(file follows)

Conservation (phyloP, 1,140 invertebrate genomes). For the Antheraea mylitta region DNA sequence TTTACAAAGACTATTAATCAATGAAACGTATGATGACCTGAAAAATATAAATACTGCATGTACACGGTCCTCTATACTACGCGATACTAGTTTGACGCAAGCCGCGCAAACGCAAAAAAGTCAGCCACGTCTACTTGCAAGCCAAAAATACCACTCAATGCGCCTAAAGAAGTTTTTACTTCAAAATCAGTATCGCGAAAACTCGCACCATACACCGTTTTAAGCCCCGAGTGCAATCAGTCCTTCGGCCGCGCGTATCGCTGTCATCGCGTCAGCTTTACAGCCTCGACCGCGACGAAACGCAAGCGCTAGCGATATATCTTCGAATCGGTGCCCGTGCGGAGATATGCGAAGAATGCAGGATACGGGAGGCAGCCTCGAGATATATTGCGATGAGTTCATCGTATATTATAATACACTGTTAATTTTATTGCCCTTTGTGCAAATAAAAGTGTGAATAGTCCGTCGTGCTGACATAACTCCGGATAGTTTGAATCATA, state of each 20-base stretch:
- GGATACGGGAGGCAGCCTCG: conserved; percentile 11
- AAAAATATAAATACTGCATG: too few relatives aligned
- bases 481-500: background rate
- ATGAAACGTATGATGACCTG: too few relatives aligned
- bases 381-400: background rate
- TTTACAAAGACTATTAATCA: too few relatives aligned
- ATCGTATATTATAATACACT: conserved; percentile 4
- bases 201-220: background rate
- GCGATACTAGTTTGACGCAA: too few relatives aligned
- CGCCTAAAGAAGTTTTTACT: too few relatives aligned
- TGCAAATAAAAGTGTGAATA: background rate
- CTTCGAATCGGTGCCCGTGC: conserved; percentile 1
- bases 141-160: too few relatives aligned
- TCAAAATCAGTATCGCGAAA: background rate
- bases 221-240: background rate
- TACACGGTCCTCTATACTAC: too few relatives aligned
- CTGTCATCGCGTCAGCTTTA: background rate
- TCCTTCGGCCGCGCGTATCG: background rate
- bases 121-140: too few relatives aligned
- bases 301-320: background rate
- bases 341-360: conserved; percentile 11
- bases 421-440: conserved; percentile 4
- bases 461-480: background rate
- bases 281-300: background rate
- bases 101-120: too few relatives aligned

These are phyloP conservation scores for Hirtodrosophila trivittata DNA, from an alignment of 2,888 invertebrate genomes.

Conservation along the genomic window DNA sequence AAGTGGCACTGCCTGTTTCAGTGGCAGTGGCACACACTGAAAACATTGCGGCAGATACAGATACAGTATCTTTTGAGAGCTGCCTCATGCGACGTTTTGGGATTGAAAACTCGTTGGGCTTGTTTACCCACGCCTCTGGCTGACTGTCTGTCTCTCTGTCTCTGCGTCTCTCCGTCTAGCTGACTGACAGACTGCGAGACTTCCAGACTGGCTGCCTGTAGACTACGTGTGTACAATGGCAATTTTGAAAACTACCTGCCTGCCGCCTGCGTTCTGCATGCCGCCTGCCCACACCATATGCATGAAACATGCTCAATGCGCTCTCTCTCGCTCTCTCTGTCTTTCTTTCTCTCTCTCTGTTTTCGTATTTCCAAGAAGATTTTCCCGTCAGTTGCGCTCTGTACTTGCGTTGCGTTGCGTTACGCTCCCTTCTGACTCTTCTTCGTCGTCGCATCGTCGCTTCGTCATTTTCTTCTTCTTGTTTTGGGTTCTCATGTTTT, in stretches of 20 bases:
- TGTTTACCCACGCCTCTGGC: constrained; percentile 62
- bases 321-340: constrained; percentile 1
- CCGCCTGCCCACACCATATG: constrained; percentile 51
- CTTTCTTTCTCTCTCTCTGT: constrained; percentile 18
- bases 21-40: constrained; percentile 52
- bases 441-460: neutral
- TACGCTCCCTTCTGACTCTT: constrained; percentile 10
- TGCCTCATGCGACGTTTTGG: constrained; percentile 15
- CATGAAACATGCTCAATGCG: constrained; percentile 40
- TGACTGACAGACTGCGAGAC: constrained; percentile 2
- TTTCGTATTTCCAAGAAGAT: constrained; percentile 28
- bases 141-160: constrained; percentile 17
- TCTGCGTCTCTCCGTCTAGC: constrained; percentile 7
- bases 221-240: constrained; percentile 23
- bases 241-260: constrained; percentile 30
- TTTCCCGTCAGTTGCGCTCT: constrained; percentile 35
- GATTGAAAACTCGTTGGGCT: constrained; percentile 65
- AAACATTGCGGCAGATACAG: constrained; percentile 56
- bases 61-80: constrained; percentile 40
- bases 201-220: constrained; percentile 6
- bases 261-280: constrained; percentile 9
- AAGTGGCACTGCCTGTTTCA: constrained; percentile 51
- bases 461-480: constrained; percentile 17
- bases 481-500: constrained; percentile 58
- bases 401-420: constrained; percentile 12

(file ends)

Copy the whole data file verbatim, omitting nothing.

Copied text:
Conservation (phyloP, 1,140 invertebrate genomes). For the Antheraea mylitta region DNA sequence TTTACAAAGACTATTAATCAATGAAACGTATGATGACCTGAAAAATATAAATACTGCATGTACACGGTCCTCTATACTACGCGATACTAGTTTGACGCAAGCCGCGCAAACGCAAAAAAGTCAGCCACGTCTACTTGCAAGCCAAAAATACCACTCAATGCGCCTAAAGAAGTTTTTACTTCAAAATCAGTATCGCGAAAACTCGCACCATACACCGTTTTAAGCCCCGAGTGCAATCAGTCCTTCGGCCGCGCGTATCGCTGTCATCGCGTCAGCTTTACAGCCTCGACCGCGACGAAACGCAAGCGCTAGCGATATATCTTCGAATCGGTGCCCGTGCGGAGATATGCGAAGAATGCAGGATACGGGAGGCAGCCTCGAGATATATTGCGATGAGTTCATCGTATATTATAATACACTGTTAATTTTATTGCCCTTTGTGCAAATAAAAGTGTGAATAGTCCGTCGTGCTGACATAACTCCGGATAGTTTGAATCATA, state of each 20-base stretch:
- GGATACGGGAGGCAGCCTCG: conserved; percentile 11
- AAAAATATAAATACTGCATG: too few relatives aligned
- bases 481-500: background rate
- ATGAAACGTATGATGACCTG: too few relatives aligned
- bases 381-400: background rate
- TTTACAAAGACTATTAATCA: too few relatives aligned
- ATCGTATATTATAATACACT: conserved; percentile 4
- bases 201-220: background rate
- GCGATACTAGTTTGACGCAA: too few relatives aligned
- CGCCTAAAGAAGTTTTTACT: too few relatives aligned
- TGCAAATAAAAGTGTGAATA: background rate
- CTTCGAATCGGTGCCCGTGC: conserved; percentile 1
- bases 141-160: too few relatives aligned
- TCAAAATCAGTATCGCGAAA: background rate
- bases 221-240: background rate
- TACACGGTCCTCTATACTAC: too few relatives aligned
- CTGTCATCGCGTCAGCTTTA: background rate
- TCCTTCGGCCGCGCGTATCG: background rate
- bases 121-140: too few relatives aligned
- bases 301-320: background rate
- bases 341-360: conserved; percentile 11
- bases 421-440: conserved; percentile 4
- bases 461-480: background rate
- bases 281-300: background rate
- bases 101-120: too few relatives aligned

These are phyloP conservation scores for Hirtodrosophila trivittata DNA, from an alignment of 2,888 invertebrate genomes.

Conservation along the genomic window DNA sequence AAGTGGCACTGCCTGTTTCAGTGGCAGTGGCACACACTGAAAACATTGCGGCAGATACAGATACAGTATCTTTTGAGAGCTGCCTCATGCGACGTTTTGGGATTGAAAACTCGTTGGGCTTGTTTACCCACGCCTCTGGCTGACTGTCTGTCTCTCTGTCTCTGCGTCTCTCCGTCTAGCTGACTGACAGACTGCGAGACTTCCAGACTGGCTGCCTGTAGACTACGTGTGTACAATGGCAATTTTGAAAACTACCTGCCTGCCGCCTGCGTTCTGCATGCCGCCTGCCCACACCATATGCATGAAACATGCTCAATGCGCTCTCTCTCGCTCTCTCTGTCTTTCTTTCTCTCTCTCTGTTTTCGTATTTCCAAGAAGATTTTCCCGTCAGTTGCGCTCTGTACTTGCGTTGCGTTGCGTTACGCTCCCTTCTGACTCTTCTTCGTCGTCGCATCGTCGCTTCGTCATTTTCTTCTTCTTGTTTTGGGTTCTCATGTTTT, in stretches of 20 bases:
- TGTTTACCCACGCCTCTGGC: constrained; percentile 62
- bases 321-340: constrained; percentile 1
- CCGCCTGCCCACACCATATG: constrained; percentile 51
- CTTTCTTTCTCTCTCTCTGT: constrained; percentile 18
- bases 21-40: constrained; percentile 52
- bases 441-460: neutral
- TACGCTCCCTTCTGACTCTT: constrained; percentile 10
- TGCCTCATGCGACGTTTTGG: constrained; percentile 15
- CATGAAACATGCTCAATGCG: constrained; percentile 40
- TGACTGACAGACTGCGAGAC: constrained; percentile 2
- TTTCGTATTTCCAAGAAGAT: constrained; percentile 28
- bases 141-160: constrained; percentile 17
- TCTGCGTCTCTCCGTCTAGC: constrained; percentile 7
- bases 221-240: constrained; percentile 23
- bases 241-260: constrained; percentile 30
- TTTCCCGTCAGTTGCGCTCT: constrained; percentile 35
- GATTGAAAACTCGTTGGGCT: constrained; percentile 65
- AAACATTGCGGCAGATACAG: constrained; percentile 56
- bases 61-80: constrained; percentile 40
- bases 201-220: constrained; percentile 6
- bases 261-280: constrained; percentile 9
- AAGTGGCACTGCCTGTTTCA: constrained; percentile 51
- bases 461-480: constrained; percentile 17
- bases 481-500: constrained; percentile 58
- bases 401-420: constrained; percentile 12